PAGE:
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September 2008



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Sep. 6th, 2008

sailor kiss


Tomatoes and Vinegar.

I love veggies, but I often hesitate at buying fresh veggies, because I don't eat them fast enough.

So, I picked up some dried tomatoes at the grocery store because they were on sale (and I love tomatoes). I soaked them for a little bit in a mixture of red and cider vinegars, with a little dried oregano. Not quite as tasty as summer fresh tomatoes, but it will definitely liven up my winter salads. (I imagine they will also taste good on fresh mozzarella.) They are significantly less chewy with the vinegar soak (my primary deterrent from dried anything).

(Also, as a mod note: Other people are encouraged to post here. Seriously. This isn't my private cooking journal.)

Aug. 27th, 2008

sailor kiss


Chicken Soup!

leftover chicken (or just cooked chicken) (shredded)
chicken stock
1 tsp parsley
2 tsp garlic
1.5 tsp herbes de provence
1 tsp cayenne pepper
1 tsp chili powder
1 tsp black pepper
1 tsp salt
.5 tsp thyme
1 tsp tarragon
.5 tsp rosemary
1 tsp oregano
6 potatoes (chopped)
4 carrots (sliced)
3 stick of celery (sliced)

I boil the stock and then add the spices. I then put the potatoes in. After a little less than a minute, I put the carrots in. When the potatoes and carrots are nearly cooked, I put in the celery and chicken. I cook for another three minutes or so, on a lower heat.

Serve hot with crusty bread.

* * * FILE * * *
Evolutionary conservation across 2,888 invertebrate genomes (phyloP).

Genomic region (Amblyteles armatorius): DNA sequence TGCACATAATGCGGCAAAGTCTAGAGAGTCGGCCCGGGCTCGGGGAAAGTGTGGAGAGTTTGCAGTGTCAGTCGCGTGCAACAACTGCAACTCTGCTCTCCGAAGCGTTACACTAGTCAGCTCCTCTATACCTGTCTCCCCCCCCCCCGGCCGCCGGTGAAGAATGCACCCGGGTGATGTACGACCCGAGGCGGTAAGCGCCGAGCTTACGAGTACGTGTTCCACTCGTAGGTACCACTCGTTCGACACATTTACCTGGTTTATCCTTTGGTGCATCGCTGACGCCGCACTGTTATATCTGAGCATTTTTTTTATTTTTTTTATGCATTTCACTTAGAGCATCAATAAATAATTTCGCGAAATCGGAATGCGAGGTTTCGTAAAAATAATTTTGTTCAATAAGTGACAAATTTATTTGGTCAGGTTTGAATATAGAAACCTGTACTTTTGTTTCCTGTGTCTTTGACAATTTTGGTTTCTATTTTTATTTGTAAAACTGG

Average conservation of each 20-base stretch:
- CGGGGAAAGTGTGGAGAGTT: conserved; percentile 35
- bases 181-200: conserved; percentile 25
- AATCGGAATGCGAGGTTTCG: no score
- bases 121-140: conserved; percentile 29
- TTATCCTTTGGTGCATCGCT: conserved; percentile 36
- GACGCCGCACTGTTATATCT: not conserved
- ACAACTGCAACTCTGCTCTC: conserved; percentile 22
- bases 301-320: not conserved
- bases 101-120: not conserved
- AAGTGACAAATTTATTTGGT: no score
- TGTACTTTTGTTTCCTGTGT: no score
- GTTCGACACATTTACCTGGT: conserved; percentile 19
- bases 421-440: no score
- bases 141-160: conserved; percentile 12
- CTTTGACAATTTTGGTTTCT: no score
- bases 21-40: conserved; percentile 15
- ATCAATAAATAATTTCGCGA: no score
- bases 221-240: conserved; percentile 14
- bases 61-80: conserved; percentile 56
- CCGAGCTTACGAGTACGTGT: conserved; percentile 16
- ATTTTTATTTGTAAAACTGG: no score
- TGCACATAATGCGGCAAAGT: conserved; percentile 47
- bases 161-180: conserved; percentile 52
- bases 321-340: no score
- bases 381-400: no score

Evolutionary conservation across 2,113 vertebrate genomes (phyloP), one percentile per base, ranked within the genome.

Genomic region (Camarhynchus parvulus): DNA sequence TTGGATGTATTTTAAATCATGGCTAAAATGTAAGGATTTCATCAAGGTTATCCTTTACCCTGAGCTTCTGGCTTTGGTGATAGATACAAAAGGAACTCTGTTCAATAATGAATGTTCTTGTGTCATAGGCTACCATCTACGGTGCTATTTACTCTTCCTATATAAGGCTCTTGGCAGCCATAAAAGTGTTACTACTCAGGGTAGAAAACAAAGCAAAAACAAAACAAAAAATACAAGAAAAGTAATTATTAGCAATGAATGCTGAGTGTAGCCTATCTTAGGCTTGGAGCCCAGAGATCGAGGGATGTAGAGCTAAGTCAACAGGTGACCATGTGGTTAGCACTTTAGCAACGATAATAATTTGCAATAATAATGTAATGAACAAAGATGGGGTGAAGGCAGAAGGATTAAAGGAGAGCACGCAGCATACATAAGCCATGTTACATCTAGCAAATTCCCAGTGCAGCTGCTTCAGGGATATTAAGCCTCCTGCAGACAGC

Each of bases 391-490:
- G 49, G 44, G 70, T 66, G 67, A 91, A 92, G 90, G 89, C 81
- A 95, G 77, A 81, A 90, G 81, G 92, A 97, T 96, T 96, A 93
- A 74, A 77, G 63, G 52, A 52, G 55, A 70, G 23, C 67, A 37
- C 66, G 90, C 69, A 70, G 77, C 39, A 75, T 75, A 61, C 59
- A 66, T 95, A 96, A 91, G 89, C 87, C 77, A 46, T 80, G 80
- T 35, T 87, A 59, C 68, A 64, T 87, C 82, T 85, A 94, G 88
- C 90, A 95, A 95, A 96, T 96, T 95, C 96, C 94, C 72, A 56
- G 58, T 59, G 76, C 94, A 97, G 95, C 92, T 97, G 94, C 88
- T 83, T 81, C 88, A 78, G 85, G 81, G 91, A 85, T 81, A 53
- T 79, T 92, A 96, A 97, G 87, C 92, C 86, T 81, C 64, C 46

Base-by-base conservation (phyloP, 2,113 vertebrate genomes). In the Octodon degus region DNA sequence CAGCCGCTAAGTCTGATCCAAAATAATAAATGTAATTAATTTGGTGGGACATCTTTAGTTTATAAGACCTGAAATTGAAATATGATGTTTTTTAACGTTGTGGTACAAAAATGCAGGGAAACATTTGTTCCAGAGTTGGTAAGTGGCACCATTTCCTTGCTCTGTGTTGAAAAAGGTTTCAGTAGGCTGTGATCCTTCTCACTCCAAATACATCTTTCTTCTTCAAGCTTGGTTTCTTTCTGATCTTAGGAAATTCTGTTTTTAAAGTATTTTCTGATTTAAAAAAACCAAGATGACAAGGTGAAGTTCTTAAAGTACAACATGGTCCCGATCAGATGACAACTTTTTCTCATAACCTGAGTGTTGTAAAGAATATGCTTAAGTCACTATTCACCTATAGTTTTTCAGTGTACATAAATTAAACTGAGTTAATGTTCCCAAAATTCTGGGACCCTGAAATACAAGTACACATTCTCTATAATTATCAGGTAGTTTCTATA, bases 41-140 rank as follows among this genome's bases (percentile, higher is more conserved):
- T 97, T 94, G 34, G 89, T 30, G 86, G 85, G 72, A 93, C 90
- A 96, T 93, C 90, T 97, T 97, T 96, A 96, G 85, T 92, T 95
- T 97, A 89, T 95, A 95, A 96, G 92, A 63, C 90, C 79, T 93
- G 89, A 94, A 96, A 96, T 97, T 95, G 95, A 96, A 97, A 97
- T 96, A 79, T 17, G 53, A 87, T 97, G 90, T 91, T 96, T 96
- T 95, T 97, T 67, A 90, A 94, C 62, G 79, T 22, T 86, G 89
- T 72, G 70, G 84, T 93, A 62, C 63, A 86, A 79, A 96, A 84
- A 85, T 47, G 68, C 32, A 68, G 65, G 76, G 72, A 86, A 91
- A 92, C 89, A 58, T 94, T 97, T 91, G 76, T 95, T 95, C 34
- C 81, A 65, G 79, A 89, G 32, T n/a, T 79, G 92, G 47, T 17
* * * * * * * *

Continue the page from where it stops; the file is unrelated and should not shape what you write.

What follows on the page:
(Despite the addition of cayenne pepper and chili powder, this is not a spicy soup.)

Aug. 18th, 2008

sailor kiss


Summer Marinated Chicken

I don't actually have any pictures of this dish, but if you can picture cooked chicken, that's what it looks like. This is a pretty simple, low-key recipe with endless variants. I designed it for my brother's graduation party when we had almost 100 people to feed and needed something that we could cook easily, simply, and in very large batches. That said, we have since had it on several other occasions because it was a hit and my relatives have copies of the recipe.

Take chicken. (We used chicken breasts, but really any cut would work. It's just cheaper to buy breasts in bulk.) Clean. If you have the time/energy/desire, pound with meat mallet. (This is also useful if you'll be sauteeing the chicken.)

Make marinade.

Red wine vinegar
Lemon Juice
Fresh grated ginger
Herbes de Provence

Mix lemon juice, vinegar, and water until you have enough to cover the chicken. Add spices to taste. Personally, I go heavy on the ginger and herbes de provence, but your mileage may vary.

Pour marinade over chicken.

Soak for at least 20 minutes, periodically turning the chicken.

Cook. With this marinade you can bake, broil, grill, or sautee the chicken with success. If baking, broiling, or sauteeing, add a bit (or a lot) of the marinade to the cooking pan.

Serve with fresh summmer greens and rice.